White House Press Secretary Josh Earnest admitted Thursday that President Obama has at times been frustrated by tough and frequent questions from the media during his time in office.
A reporter asked Earnest at the White House daily press briefing whether Obama watched Donald Trump's press conference on Wednesday and what he thought of the president-elect's strong reaction to some of the questions.
Earnest said that he did not know whether Obama had seen the press conference before pivoting to his own experience in the White House press office during the Obama administration. Earnest said there have been several situations in which he and some of his White House colleagues did not agree with the way that certain journalists have chosen to ask the president questions.
"Sometimes we have been frustrated by the number of questions that are asked in one exchange," Earnest said. "Sometimes we've been frustrated that questions include either questionable or inaccurate premises. In some cases we've been frustrated that the line of questioning from a number of journalists has been focused on the same thing."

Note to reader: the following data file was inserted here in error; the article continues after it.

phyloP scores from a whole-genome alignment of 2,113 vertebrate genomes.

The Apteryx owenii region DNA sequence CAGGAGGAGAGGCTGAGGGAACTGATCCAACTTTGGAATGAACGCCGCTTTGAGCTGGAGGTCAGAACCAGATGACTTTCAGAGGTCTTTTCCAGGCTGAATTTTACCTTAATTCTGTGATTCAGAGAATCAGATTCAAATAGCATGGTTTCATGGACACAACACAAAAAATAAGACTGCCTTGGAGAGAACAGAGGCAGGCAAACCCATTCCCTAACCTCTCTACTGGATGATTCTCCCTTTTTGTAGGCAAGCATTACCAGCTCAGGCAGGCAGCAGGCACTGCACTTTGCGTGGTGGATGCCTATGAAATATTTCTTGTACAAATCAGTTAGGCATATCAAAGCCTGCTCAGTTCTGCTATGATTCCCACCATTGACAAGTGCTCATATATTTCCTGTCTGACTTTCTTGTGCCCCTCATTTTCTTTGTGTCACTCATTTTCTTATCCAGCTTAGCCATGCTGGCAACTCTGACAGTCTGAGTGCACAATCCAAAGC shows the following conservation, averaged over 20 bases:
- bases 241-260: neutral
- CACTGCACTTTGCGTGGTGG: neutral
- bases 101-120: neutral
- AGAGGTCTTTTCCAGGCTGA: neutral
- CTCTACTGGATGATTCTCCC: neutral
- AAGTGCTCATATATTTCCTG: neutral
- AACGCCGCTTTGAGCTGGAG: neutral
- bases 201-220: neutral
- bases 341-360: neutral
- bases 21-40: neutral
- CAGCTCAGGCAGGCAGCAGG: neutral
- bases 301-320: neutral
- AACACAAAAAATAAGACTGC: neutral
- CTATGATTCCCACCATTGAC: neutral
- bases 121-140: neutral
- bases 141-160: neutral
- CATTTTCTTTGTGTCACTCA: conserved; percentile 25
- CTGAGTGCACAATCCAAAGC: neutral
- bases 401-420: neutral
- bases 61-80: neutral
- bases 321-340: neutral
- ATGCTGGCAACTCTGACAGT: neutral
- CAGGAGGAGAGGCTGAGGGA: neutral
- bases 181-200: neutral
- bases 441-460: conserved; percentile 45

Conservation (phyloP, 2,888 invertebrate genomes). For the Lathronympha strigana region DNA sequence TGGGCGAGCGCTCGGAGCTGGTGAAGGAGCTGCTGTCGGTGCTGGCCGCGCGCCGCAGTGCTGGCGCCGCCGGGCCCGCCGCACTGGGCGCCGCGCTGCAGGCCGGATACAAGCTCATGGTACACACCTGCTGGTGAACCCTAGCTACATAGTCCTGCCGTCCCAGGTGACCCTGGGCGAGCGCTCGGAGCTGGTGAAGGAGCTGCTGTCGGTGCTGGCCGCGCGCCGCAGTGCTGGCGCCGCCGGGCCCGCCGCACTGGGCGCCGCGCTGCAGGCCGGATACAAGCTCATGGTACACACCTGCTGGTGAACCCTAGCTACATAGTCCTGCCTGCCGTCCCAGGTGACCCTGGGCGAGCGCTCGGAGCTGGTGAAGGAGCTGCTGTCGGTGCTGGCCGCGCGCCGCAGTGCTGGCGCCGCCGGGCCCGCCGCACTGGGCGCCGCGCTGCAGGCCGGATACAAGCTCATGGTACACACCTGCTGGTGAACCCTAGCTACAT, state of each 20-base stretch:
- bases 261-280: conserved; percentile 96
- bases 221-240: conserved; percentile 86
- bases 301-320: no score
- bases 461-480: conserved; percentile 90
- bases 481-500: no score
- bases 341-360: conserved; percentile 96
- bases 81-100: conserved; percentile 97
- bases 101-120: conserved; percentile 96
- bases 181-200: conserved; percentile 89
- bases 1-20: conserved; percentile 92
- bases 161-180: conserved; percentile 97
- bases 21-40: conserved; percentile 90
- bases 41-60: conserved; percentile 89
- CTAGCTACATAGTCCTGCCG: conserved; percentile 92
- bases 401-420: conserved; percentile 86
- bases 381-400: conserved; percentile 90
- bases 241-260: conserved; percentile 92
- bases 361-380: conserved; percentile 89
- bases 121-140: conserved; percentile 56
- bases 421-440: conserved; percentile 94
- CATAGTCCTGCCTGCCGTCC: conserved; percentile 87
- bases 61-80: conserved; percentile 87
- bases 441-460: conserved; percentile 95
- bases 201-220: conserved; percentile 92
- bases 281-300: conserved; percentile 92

"There are other occasions where I've expressed to journalists some frustration with their decision to interrupt the president as he's giving his answer to try to press him more forcefully, and there have even been occasions where the president himself has betrayed a little frustration about that," Earnest added.
Earnest then tried to downplay those frustrations by talking about how he could not recall a scenario in which he was tempted to throw a reporter out of the room.
Earnest's comment appeared to be a jab at Trump's press conference, where CNN reporter Jim Acosta claimed that incoming White House Press Secretary Sean Spicer threatened to throw him out of the room for interrupting the president-elect.
Despite Earnest's frustration with some questions from the media, he admitted near the end of his answer that tough questions are important for democracy.
"But ultimately this exchange of ideas is good for the country. This questioning of people in authority by independent journalists is important to our democracy. That is what ensures the health of our democracy," Earnest said.